5. On the timing for implementation, Mr John CHAN and Mr SHING advised that there would be a three-month consultation period during which views would be solicited from existing CCASS participants and an independent market survey would be conducted among investors. The proposed model could start operating by mid-1998, subject to a decision on its implementation. In reply to a member's enquiry on whether the implementation date could be advanced, Mr SHING explained that after the consultation period, the Hong Kong Securities Clearing Company Limited (HKSCC) would proceed with the system design and setup processes. As the proposed model would require substantial updating of the hardware and software of the existing settlement system and the ancillary facilities, it would take some time to conduct reliability tests on the new system before it could be put into operation.
6. On the cost implications of the proposed model, Mr John CHAN advised that the system development costs would be borne by HKSCC and the operational costs would be recovered from users of the service through a monthly subscription fee and a tariff on individual transactions. These charges would be set on a cost-recovery basis; HKSCC would not derive profits from these charges. Mr SHING advised that the monthly subscription fee level would depend on the number of users of the Investor Account service, and was estimated to be as follows-
|Number of accounts||Monthly subscription fee
7. As to whether the Investor Account service would be more expensive than the existing custody service provided by brokers or custodians, Mr SHING advised that such a comparison could not be readily made as brokers charged their clients in different modes and often the custody service was not charged separately from other services provided to their clients. Mr John CHAN remarked that the Investor Account service would not be compulsory but would provide for investors an additional alternative means for safekeeping of shares.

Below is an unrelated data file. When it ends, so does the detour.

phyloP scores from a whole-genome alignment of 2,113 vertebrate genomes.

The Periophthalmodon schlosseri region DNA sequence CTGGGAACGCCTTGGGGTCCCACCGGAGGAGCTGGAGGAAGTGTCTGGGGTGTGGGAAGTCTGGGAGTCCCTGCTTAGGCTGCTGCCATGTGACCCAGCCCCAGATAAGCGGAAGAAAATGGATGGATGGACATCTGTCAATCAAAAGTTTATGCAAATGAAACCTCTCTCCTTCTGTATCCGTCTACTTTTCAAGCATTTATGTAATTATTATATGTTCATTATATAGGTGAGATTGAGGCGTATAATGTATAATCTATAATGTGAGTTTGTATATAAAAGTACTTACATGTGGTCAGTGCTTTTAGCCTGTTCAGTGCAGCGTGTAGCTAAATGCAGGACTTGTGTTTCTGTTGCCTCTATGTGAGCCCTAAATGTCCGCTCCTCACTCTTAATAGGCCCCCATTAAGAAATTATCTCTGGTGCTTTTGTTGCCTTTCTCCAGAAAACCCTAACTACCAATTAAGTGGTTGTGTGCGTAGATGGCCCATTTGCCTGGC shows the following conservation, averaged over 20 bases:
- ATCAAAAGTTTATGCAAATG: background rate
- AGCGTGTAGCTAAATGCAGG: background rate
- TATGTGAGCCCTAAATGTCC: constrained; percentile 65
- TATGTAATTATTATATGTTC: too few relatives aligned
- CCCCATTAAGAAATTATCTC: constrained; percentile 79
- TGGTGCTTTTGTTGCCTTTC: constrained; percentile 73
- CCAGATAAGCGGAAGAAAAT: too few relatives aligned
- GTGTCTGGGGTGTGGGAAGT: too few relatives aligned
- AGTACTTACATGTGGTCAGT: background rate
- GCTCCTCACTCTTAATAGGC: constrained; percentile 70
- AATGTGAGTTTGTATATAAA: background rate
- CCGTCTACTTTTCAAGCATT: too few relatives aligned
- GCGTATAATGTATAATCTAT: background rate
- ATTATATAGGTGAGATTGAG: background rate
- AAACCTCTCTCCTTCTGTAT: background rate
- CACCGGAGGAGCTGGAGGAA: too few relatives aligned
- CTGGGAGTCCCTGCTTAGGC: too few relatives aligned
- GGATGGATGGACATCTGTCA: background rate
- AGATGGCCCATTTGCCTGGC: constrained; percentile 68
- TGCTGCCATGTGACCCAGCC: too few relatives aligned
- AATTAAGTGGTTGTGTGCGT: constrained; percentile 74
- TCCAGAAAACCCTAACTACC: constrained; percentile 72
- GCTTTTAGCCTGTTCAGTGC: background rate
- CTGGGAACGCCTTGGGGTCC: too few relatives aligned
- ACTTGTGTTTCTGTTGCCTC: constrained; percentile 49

8. On the frequency of future reviews on the charges for the Investor Account service, Mr SHING advised that while the tariff on individual transactions would probably be reviewed annually, the monthly subscription fee would be reviewed as and when needed, depending on how the demand level would change. He added that over the past four years, the tariff on individual transactions levied on CCASS participants had been continually adjusted downward, with the present charge being 50% lower than that of four years ago.
|9. As to how the estimated charges under the proposed working model compared with the charges under the securities clearing systems in overseas markets, Mr SHING agreed to provide relevant information but remarked that there were structural differences between the proposed working model and those of the overseas markets and thus their charges were not directly comparable. He also advised that a delegation of HKSCC had visited the exchanges in Singapore and Taiwan in March / April 1993 to study their clearing and settlement systems. The proposed working model had incorporated the advantages of those systems.||HKSCC|
(Post-meeting note: Information on the comparison between the tariff and fee structure under the proposed model and the charges of overseas markets was circulated under LegCo Paper No. CB(1) 758/96-97 dated 23 January 1997.)